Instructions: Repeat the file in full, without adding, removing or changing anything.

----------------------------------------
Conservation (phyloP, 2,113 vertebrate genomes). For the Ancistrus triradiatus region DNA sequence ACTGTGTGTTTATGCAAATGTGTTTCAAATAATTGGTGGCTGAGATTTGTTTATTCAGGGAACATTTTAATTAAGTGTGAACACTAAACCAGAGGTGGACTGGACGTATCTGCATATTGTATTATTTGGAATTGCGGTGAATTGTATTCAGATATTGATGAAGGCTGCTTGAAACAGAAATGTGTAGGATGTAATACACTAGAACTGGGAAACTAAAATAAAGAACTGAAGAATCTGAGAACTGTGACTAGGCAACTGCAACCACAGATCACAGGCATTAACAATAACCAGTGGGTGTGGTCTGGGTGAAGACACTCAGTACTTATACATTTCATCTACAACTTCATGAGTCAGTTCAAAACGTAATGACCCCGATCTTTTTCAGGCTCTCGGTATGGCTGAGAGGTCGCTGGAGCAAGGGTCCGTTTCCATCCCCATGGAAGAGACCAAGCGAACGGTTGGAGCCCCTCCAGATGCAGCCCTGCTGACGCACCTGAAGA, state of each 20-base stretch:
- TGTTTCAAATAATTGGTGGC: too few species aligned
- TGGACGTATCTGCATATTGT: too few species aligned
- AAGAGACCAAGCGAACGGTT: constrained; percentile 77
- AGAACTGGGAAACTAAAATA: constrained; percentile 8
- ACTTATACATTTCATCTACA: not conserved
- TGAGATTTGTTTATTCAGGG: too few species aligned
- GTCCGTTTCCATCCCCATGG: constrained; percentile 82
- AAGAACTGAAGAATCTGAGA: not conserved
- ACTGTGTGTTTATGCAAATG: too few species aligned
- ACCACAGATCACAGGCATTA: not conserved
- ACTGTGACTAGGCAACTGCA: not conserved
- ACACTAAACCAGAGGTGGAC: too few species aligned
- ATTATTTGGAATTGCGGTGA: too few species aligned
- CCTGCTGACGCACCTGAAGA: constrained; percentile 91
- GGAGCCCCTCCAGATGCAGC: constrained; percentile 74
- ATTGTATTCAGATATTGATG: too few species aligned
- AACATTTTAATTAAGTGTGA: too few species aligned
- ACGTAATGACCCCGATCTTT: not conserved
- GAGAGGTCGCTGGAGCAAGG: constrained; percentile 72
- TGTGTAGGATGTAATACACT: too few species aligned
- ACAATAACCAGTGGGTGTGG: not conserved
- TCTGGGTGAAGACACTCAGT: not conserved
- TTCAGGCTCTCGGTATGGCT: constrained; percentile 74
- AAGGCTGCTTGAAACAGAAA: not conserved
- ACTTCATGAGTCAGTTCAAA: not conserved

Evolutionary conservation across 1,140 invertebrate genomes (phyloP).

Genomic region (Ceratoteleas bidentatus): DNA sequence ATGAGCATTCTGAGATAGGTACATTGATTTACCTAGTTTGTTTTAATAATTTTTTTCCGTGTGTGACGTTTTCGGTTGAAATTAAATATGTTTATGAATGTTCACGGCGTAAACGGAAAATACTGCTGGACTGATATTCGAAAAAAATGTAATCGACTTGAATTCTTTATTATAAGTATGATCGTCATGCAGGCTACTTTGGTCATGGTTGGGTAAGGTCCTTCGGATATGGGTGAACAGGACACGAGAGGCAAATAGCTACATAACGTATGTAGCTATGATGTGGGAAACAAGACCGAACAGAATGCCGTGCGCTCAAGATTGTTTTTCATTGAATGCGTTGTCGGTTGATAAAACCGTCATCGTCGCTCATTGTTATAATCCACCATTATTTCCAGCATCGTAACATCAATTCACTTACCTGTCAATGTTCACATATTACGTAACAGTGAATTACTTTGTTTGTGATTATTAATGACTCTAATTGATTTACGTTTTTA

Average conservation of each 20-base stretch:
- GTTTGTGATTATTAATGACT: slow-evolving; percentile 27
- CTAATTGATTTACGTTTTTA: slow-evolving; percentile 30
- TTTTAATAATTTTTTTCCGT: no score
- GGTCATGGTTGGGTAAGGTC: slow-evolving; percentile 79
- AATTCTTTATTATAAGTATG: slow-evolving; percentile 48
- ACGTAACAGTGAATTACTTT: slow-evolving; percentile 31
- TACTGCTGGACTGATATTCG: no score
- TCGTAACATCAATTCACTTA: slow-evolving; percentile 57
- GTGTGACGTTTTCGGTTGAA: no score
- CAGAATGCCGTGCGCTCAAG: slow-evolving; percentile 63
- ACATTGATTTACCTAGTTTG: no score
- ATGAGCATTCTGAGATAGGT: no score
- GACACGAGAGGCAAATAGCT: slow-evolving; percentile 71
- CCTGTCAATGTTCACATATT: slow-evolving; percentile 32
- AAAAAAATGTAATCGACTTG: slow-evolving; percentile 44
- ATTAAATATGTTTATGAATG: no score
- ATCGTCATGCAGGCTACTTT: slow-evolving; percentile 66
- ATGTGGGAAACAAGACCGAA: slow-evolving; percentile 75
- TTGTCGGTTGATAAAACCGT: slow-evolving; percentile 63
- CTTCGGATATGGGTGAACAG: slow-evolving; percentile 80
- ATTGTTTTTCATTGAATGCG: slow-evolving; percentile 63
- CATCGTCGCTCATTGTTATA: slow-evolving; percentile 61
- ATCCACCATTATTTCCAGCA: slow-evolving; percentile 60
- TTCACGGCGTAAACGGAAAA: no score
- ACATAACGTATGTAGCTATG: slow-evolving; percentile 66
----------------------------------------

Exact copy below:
Conservation (phyloP, 2,113 vertebrate genomes). For the Ancistrus triradiatus region DNA sequence ACTGTGTGTTTATGCAAATGTGTTTCAAATAATTGGTGGCTGAGATTTGTTTATTCAGGGAACATTTTAATTAAGTGTGAACACTAAACCAGAGGTGGACTGGACGTATCTGCATATTGTATTATTTGGAATTGCGGTGAATTGTATTCAGATATTGATGAAGGCTGCTTGAAACAGAAATGTGTAGGATGTAATACACTAGAACTGGGAAACTAAAATAAAGAACTGAAGAATCTGAGAACTGTGACTAGGCAACTGCAACCACAGATCACAGGCATTAACAATAACCAGTGGGTGTGGTCTGGGTGAAGACACTCAGTACTTATACATTTCATCTACAACTTCATGAGTCAGTTCAAAACGTAATGACCCCGATCTTTTTCAGGCTCTCGGTATGGCTGAGAGGTCGCTGGAGCAAGGGTCCGTTTCCATCCCCATGGAAGAGACCAAGCGAACGGTTGGAGCCCCTCCAGATGCAGCCCTGCTGACGCACCTGAAGA, state of each 20-base stretch:
- TGTTTCAAATAATTGGTGGC: too few species aligned
- TGGACGTATCTGCATATTGT: too few species aligned
- AAGAGACCAAGCGAACGGTT: constrained; percentile 77
- AGAACTGGGAAACTAAAATA: constrained; percentile 8
- ACTTATACATTTCATCTACA: not conserved
- TGAGATTTGTTTATTCAGGG: too few species aligned
- GTCCGTTTCCATCCCCATGG: constrained; percentile 82
- AAGAACTGAAGAATCTGAGA: not conserved
- ACTGTGTGTTTATGCAAATG: too few species aligned
- ACCACAGATCACAGGCATTA: not conserved
- ACTGTGACTAGGCAACTGCA: not conserved
- ACACTAAACCAGAGGTGGAC: too few species aligned
- ATTATTTGGAATTGCGGTGA: too few species aligned
- CCTGCTGACGCACCTGAAGA: constrained; percentile 91
- GGAGCCCCTCCAGATGCAGC: constrained; percentile 74
- ATTGTATTCAGATATTGATG: too few species aligned
- AACATTTTAATTAAGTGTGA: too few species aligned
- ACGTAATGACCCCGATCTTT: not conserved
- GAGAGGTCGCTGGAGCAAGG: constrained; percentile 72
- TGTGTAGGATGTAATACACT: too few species aligned
- ACAATAACCAGTGGGTGTGG: not conserved
- TCTGGGTGAAGACACTCAGT: not conserved
- TTCAGGCTCTCGGTATGGCT: constrained; percentile 74
- AAGGCTGCTTGAAACAGAAA: not conserved
- ACTTCATGAGTCAGTTCAAA: not conserved

Evolutionary conservation across 1,140 invertebrate genomes (phyloP).

Genomic region (Ceratoteleas bidentatus): DNA sequence ATGAGCATTCTGAGATAGGTACATTGATTTACCTAGTTTGTTTTAATAATTTTTTTCCGTGTGTGACGTTTTCGGTTGAAATTAAATATGTTTATGAATGTTCACGGCGTAAACGGAAAATACTGCTGGACTGATATTCGAAAAAAATGTAATCGACTTGAATTCTTTATTATAAGTATGATCGTCATGCAGGCTACTTTGGTCATGGTTGGGTAAGGTCCTTCGGATATGGGTGAACAGGACACGAGAGGCAAATAGCTACATAACGTATGTAGCTATGATGTGGGAAACAAGACCGAACAGAATGCCGTGCGCTCAAGATTGTTTTTCATTGAATGCGTTGTCGGTTGATAAAACCGTCATCGTCGCTCATTGTTATAATCCACCATTATTTCCAGCATCGTAACATCAATTCACTTACCTGTCAATGTTCACATATTACGTAACAGTGAATTACTTTGTTTGTGATTATTAATGACTCTAATTGATTTACGTTTTTA

Average conservation of each 20-base stretch:
- GTTTGTGATTATTAATGACT: slow-evolving; percentile 27
- CTAATTGATTTACGTTTTTA: slow-evolving; percentile 30
- TTTTAATAATTTTTTTCCGT: no score
- GGTCATGGTTGGGTAAGGTC: slow-evolving; percentile 79
- AATTCTTTATTATAAGTATG: slow-evolving; percentile 48
- ACGTAACAGTGAATTACTTT: slow-evolving; percentile 31
- TACTGCTGGACTGATATTCG: no score
- TCGTAACATCAATTCACTTA: slow-evolving; percentile 57
- GTGTGACGTTTTCGGTTGAA: no score
- CAGAATGCCGTGCGCTCAAG: slow-evolving; percentile 63
- ACATTGATTTACCTAGTTTG: no score
- ATGAGCATTCTGAGATAGGT: no score
- GACACGAGAGGCAAATAGCT: slow-evolving; percentile 71
- CCTGTCAATGTTCACATATT: slow-evolving; percentile 32
- AAAAAAATGTAATCGACTTG: slow-evolving; percentile 44
- ATTAAATATGTTTATGAATG: no score
- ATCGTCATGCAGGCTACTTT: slow-evolving; percentile 66
- ATGTGGGAAACAAGACCGAA: slow-evolving; percentile 75
- TTGTCGGTTGATAAAACCGT: slow-evolving; percentile 63
- CTTCGGATATGGGTGAACAG: slow-evolving; percentile 80
- ATTGTTTTTCATTGAATGCG: slow-evolving; percentile 63
- CATCGTCGCTCATTGTTATA: slow-evolving; percentile 61
- ATCCACCATTATTTCCAGCA: slow-evolving; percentile 60
- TTCACGGCGTAAACGGAAAA: no score
- ACATAACGTATGTAGCTATG: slow-evolving; percentile 66